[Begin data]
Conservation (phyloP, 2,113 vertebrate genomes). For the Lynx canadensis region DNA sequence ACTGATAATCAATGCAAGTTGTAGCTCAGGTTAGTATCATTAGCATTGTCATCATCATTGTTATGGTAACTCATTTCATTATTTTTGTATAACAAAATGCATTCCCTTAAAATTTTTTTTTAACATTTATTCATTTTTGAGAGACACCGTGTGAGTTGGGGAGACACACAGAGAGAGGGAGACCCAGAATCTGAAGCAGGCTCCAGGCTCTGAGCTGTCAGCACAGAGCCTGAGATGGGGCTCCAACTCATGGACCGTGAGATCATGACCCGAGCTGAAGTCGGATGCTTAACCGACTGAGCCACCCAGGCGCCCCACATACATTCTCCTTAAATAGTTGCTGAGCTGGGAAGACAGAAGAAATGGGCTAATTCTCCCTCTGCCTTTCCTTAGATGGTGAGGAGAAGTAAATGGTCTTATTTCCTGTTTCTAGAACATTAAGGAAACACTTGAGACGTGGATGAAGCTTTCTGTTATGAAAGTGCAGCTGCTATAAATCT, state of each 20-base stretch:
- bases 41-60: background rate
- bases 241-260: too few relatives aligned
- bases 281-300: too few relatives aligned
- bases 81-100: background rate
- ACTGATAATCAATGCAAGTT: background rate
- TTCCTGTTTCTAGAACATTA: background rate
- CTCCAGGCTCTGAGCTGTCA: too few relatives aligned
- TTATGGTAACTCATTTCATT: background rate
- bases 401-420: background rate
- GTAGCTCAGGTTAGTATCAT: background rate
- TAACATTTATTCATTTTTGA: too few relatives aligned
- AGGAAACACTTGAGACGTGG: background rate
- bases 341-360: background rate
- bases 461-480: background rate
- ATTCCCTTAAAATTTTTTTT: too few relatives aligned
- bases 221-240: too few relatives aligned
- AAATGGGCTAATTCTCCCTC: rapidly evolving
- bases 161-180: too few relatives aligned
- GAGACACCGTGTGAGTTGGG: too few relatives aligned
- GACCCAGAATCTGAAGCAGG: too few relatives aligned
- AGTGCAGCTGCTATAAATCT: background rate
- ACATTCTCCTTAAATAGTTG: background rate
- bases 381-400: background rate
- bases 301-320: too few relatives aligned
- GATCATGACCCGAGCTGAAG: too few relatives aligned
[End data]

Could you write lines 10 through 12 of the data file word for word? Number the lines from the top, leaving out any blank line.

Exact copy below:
- bases 401-420: background rate
- GTAGCTCAGGTTAGTATCAT: background rate
- TAACATTTATTCATTTTTGA: too few relatives aligned